Elham Asaad Buaras
Comprehensive research into figures by the Office for National Statistics (ONS) has found Muslims are facing the worst employment discrimination of any group in the UK Labour market.
Using data from the ONS’ Labour Force Survey of more than 500,000 people the research published in the Social Science Journal study found that Muslims in the UK had the lowest chance of employment. Race made little difference to the figures.
The report found Muslims were the most disadvantaged in terms of employment prospects out of 14 ethno-religious groupings in the UK and that the “penalties” for being Muslim deteriorated when applying for professional jobs.
Researchers Dr Nabil Khattab and Professor Ron Johnston found Muslim men were up to 76 per cent less likely to have a job of any kind compared to white, male British Christians of the same age and with the same qualifications. And Muslim women were up to 65 per cent less likely to be employed than white Christian counterparts.
Dr Khattab, of Bristol University, said the situation was “likely to stem from placing Muslims collectively at the lowest stratum within the country’s racial or ethno-cultural system due to growing Islamophobia and hostility against them.
“They are perceived as disloyal and as a threat rather than just as a disadvantaged minority,” he added. “Within this climate, many employers will be discouraged from employing qualified Muslims, especially if there are others from their own groups or others from less threatening groups who can fill these jobs.”
For women, Muslim Pakistanis and a “Muslim other” group were 65 percent less likely to have a job, with Muslim Indians 55 percent, Muslim Bangladeshis 51 percent and white Muslims 43 percent less likely. For men, the “Muslim other” group was 76 percent less likely to be in work, followed by Muslim Bangladeshis (66%), white Muslims (64%), Muslim Pakistanis (59%) and Muslim Indians (37%).
White British men and women of no religion were, respectively, 20 and 25 percent less likely to have a job than Christians. Black Christians with Caribbean origins were 54 percent and 48 per cent less likely.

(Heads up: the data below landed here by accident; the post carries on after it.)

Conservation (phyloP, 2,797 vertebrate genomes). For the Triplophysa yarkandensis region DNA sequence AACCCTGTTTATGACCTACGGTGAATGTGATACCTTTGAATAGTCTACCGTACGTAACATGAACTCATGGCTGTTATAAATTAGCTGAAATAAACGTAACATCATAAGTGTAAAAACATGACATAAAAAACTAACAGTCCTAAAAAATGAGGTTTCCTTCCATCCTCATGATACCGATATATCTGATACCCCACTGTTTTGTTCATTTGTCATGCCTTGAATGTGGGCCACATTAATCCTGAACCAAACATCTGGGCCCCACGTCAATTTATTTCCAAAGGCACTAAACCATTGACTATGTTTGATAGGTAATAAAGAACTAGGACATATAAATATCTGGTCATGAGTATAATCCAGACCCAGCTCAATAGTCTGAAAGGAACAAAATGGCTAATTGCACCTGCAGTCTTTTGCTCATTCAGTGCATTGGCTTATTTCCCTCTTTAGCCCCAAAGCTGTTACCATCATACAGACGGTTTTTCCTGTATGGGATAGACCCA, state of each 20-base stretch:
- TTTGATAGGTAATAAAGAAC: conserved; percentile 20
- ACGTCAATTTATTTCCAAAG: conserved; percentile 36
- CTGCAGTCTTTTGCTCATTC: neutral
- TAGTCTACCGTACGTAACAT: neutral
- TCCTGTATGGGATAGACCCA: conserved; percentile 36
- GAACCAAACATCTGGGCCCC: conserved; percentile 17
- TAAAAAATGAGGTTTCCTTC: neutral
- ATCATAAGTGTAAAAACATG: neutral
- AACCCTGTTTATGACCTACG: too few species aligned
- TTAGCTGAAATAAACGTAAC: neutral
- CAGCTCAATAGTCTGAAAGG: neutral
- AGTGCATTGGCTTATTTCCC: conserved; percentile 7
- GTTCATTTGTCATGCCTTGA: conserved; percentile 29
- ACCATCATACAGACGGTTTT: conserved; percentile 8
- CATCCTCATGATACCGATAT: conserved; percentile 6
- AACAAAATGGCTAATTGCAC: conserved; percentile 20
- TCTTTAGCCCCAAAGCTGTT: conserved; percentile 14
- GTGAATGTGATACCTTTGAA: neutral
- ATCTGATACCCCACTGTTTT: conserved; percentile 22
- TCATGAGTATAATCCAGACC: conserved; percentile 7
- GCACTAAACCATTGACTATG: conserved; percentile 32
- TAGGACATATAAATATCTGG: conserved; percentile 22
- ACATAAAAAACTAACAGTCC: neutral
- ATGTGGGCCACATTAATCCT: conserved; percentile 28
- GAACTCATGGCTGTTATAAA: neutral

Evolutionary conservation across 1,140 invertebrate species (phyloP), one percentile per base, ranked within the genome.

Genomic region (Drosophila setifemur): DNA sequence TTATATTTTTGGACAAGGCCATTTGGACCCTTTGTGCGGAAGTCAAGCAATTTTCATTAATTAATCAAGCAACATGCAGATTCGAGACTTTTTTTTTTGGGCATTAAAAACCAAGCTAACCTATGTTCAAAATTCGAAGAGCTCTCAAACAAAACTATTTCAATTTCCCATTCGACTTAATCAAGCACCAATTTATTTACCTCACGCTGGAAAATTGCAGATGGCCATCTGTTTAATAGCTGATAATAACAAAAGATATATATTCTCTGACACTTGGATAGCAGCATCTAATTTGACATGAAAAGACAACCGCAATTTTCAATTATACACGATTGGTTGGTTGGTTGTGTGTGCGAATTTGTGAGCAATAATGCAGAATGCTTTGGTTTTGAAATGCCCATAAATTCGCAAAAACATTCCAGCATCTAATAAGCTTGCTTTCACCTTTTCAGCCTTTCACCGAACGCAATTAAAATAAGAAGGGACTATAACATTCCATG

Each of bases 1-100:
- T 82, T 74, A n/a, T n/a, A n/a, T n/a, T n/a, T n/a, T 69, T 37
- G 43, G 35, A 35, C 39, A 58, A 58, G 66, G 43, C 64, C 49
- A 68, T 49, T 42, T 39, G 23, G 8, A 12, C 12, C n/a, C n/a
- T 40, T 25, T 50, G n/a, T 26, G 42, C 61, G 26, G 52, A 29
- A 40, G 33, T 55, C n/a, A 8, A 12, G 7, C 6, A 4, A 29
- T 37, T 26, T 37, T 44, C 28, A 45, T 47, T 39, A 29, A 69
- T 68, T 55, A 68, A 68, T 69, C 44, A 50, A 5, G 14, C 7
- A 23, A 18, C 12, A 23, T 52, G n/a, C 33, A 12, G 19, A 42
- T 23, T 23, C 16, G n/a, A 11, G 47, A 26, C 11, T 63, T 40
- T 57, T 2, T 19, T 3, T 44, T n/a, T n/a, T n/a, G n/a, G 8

The only ethno-religious group with better work prospects than white British Christians were British Jews, with women and men 29 and 15 percent more likely to be employed.
Of those in work, the researchers found only 23 percent and 27 percent of Muslim Bangladeshis and Muslim Pakistanis, respectively, had a salaried job. White British Jews had the highest rates, with 64 percent in salaried jobs, followed by Hindu Indians and white Christian Irish on 53 and 51 percent respectively. White British Christians, white British of no religion and black Christian Africans were all above 40 percent.
Dr Khattab added: “The main components of this discrimination are skin colour and culture or religion. But colour is dynamic, which means white colour can be valued in one case, but devalued when associated with Muslims. Equally, having a dark skin colour – Hindu Indians, for example – is not always associated with any significant penalty.”
The latest research is supported by other investigations into Muslim discrimination in the market place.
A 2004 research by the BBC found that the white job candidates – John Andrews and Jenny Hughes – were successful in getting interviews 23 percent of the time while for Muslim applicants with the names Fatima Khan and Nasser Hanif, the success rate was just 9 percent.
In France, a Christian citizen is two-and-a-half times more likely to get called for a job interview than an equally qualified Muslim candidate, according to a 2010 research by political science professor David Laitin.
Laitin used the faux resumes to apply for 300 advertised job openings, making Khadija and Aurélie compete for one set of positions and Marie and Aurélie compete for another. For every 38 call backs received by Khadija, Marie got 100 call backs – two-and-a-half times more than Khadija.